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Old 03-03-2009, 08:28 AM   #1
willijimon
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Default Electrical Engineer allowed to do Electrical work?

hi,m
Have been reading in some other posts and the Electrical Safety Act 2002 that Electrical Engineers are able to carry out household electrical works? IS this true or have I misread the info? Also if this is the case, ie that electrical work can be carried out by an engineer, how does one get a cert of compliance.

Thanks
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Old 03-03-2009, 08:35 AM   #2
sarnali2
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Strictly speaking an Electrical Engineer would not be "certified" to carry out electrical work unless he was also a Licensed Electrician or Industrial High Voltage Electrician and in most cases and IBEW member.

As a rule Architects or Engineer's be it Electrical or Mechanical, design. Electricians or Boilermakers, Iron Workers, Sheet Metal workers, Plumbers etc do the hands on work in installation and Operating Engineers or Heat and Vent Crew do the operating and maintenance....

You sure you're on the right site?....
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Last edited by sarnali2 : 03-03-2009 at 08:41 AM.
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Old 03-03-2009, 10:00 AM   #3
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You can do the work yourself, but the work must be inspected by the county/city inspector.

At least, that's the way it worked on my garage and house addition.

I just happen to be a Double-E, but anyone can do it, as least here in VA, anyway.
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Old 03-03-2009, 11:10 AM   #4
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I'll be shocked (sorry) if he posts here again...
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Old 03-03-2009, 12:42 PM   #5
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Ha! I do household electrical work all the time. I just don't tell anybody. I know those union guys like sarnali would like to require you to hire a union electrician to change your light bulbs, but he can forget it.
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Old 03-03-2009, 02:59 PM   #6
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You can do whatever you want except design cupholders for airplanes.
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Old 03-04-2009, 07:17 AM   #7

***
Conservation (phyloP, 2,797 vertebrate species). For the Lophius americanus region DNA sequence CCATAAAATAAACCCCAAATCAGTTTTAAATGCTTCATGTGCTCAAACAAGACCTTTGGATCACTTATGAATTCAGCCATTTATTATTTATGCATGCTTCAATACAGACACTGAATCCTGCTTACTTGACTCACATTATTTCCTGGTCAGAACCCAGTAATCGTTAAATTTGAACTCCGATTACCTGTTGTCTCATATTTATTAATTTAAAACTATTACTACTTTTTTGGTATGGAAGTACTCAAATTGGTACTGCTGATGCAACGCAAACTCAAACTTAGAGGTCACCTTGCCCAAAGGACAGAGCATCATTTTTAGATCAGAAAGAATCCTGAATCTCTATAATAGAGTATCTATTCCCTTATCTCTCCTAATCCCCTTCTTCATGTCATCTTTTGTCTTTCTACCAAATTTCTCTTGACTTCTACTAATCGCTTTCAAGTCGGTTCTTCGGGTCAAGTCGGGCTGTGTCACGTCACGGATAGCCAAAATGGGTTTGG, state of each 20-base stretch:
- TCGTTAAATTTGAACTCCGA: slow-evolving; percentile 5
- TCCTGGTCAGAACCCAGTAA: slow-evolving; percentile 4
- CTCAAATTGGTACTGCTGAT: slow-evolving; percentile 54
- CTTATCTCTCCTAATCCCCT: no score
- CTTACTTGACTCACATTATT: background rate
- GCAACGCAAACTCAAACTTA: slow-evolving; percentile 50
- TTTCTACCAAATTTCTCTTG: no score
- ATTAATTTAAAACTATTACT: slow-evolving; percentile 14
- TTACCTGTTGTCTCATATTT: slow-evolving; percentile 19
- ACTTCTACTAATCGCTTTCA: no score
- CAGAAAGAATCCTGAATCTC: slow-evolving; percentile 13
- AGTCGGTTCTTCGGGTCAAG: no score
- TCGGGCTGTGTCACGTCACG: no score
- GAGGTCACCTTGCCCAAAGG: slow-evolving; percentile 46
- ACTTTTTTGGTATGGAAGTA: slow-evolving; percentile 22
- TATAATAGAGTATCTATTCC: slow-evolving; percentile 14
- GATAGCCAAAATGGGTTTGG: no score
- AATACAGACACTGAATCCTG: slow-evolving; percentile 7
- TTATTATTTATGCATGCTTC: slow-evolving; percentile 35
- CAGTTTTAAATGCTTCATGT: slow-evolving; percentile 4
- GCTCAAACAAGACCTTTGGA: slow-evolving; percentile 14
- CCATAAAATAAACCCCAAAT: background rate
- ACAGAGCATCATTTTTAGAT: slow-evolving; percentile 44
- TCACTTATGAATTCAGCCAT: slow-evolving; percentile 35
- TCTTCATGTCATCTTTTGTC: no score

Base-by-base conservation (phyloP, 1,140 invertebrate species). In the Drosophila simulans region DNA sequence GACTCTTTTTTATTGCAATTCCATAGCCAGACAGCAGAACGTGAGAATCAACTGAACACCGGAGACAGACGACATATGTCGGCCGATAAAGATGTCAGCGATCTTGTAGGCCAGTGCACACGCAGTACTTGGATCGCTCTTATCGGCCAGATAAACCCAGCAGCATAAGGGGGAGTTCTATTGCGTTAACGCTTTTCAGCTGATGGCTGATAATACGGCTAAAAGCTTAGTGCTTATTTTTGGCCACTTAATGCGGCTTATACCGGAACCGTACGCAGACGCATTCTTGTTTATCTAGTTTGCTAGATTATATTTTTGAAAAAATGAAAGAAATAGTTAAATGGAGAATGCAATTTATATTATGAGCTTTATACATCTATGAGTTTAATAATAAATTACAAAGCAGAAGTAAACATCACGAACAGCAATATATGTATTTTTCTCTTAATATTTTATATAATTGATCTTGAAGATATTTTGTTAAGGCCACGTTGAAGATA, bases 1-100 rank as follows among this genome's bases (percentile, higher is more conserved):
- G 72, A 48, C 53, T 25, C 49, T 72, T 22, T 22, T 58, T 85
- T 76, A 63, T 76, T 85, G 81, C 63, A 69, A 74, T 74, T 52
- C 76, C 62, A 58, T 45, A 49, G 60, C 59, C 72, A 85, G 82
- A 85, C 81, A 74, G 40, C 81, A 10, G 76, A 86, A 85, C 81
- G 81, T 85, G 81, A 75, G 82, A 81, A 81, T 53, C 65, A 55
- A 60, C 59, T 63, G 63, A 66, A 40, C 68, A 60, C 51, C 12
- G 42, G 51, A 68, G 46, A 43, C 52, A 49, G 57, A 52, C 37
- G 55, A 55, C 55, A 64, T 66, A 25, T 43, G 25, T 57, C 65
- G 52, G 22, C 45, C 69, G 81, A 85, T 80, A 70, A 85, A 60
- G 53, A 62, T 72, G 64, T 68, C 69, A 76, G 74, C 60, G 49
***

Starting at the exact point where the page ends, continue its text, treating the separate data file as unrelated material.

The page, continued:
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It's too broad a question. A home owner can wire his house six ways till sunday and until he sells it or it burns down no one would know. When he goes to sell the place or a tax assesor shows up any additions would have to have a permit and that includes an electrical inspection for code compliance.

Too actually work as an electrician in Washington anyway you have to be licesnsed and bonded so yes, an EE could do wiring and no an EE alone could not do wiring for a living.
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Old 03-04-2009, 07:55 AM   #8
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Quote:
Originally Posted by sarnali2 View Post
When he goes to sell the place or a tax assesor shows up any additions would have to have a permit and that includes an electrical inspection for code compliance.
I always get a kick out of the words "code", "permit", and "compliance". When you buy a 268 year old home you will learn that those terms not only did not apply, but seemed to be intentionally ignored and laughed at throughout all phases of additions and renovations.

All you kiddies out there that might be thinking of buying an old home; be sure to get a home inspector that is familiar with old homes. Same goes with general contractors.
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Old 03-04-2009, 09:47 AM   #9
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Quote:
Originally Posted by sarnali2 View Post
It's too broad a question. A home owner can wire his house six ways till sunday and until he sells it or it burns down no one would know. When he goes to sell the place or a tax assesor shows up any additions would have to have a permit and that includes an electrical inspection for code compliance.

Too actually work as an electrician in Washington anyway you have to be licesnsed and bonded so yes, an EE could do wiring and no an EE alone could not do wiring for a living.
For that matter Tesla wouldn't qualify but some 80 IQ dope smoker is perfectly fine as long as he pays his dues.

When Kennecott shut down in the 80s the local unions refused to certify Kennecott's laid off electricians even though those electricians had been required to wire according to local codes. Good old union brotherhood, eh? "I've got mine. Screw everybody else."
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Old 03-04-2009, 11:04 AM   #10
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It's the same here with the crafts. Not us because we are in the Operating Engineers and licensed by the City and State, but with the IAM guys, you can be an IAM electrician but once you're outside it's Electrical Workers or Plumbers Pipefitters & Steamfitters, Iron Workers or what have you. Smart guys maintain a card in the IBEW and IUPP&S, UAIW etc... that way they're covered as Journeymen.

IAM membership is company specific, all you have to do is say "I'm an electrician or Plumber" and off you go. It doesn't mean anything on the outside. It might appear chicken-sh*t but what it does is maintain a level of competance in the trades, when you hire a Union Contractor you know the guy can at least read the codes and has enough knowledge to pass the requirements instead of some fly-by-nighter with a roll of wiring and some tape in the back of his pick up
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